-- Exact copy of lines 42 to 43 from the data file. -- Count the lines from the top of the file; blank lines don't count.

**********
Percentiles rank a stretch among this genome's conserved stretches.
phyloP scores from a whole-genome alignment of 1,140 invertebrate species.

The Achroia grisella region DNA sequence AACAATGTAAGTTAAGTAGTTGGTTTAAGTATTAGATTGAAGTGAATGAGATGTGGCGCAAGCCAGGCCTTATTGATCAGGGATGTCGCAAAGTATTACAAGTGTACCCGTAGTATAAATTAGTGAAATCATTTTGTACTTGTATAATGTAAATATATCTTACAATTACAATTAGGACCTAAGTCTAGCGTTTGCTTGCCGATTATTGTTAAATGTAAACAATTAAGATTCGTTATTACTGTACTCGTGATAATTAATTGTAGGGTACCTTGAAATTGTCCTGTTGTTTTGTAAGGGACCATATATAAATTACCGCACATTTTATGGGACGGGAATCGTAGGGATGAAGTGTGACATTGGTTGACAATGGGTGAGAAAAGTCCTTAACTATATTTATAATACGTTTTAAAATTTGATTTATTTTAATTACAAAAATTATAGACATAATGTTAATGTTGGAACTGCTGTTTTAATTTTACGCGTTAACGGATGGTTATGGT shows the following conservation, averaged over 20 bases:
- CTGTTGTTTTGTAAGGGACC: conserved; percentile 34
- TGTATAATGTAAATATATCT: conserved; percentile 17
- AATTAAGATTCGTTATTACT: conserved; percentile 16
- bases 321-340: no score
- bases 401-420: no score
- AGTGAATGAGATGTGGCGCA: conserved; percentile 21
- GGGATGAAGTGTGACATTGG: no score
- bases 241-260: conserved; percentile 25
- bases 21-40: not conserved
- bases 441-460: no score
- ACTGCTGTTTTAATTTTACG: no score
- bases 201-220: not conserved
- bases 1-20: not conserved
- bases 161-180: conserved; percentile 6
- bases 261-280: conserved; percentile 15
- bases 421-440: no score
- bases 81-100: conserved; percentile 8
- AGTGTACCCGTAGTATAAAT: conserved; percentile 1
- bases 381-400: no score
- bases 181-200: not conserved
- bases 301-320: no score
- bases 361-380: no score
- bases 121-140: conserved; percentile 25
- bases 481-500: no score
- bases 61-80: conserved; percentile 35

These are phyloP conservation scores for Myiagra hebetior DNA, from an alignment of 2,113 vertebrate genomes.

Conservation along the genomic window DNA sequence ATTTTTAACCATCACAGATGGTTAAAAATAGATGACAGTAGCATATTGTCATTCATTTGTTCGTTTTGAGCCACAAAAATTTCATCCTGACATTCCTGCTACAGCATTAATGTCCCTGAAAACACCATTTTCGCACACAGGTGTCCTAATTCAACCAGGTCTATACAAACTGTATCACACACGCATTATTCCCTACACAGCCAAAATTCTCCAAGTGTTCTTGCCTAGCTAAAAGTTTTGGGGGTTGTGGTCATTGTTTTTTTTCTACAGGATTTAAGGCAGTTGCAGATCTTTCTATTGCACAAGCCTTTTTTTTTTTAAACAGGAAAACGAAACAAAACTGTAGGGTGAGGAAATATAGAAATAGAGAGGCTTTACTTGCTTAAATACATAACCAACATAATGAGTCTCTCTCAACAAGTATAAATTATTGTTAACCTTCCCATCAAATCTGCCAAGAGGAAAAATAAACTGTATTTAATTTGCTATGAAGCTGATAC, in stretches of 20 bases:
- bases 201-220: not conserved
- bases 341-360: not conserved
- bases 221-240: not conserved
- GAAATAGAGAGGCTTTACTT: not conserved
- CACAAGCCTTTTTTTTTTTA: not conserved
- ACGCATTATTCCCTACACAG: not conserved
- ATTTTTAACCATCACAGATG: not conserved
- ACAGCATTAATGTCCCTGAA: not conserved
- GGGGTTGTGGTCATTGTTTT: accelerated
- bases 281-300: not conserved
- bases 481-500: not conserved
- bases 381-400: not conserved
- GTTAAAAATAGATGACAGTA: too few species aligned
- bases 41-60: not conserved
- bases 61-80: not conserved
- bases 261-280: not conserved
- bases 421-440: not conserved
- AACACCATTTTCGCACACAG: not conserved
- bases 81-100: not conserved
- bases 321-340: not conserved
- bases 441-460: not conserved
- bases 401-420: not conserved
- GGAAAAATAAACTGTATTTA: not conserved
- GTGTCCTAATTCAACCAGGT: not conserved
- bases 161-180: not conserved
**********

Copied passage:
- bases 381-400: not conserved
- GTTAAAAATAGATGACAGTA: too few species aligned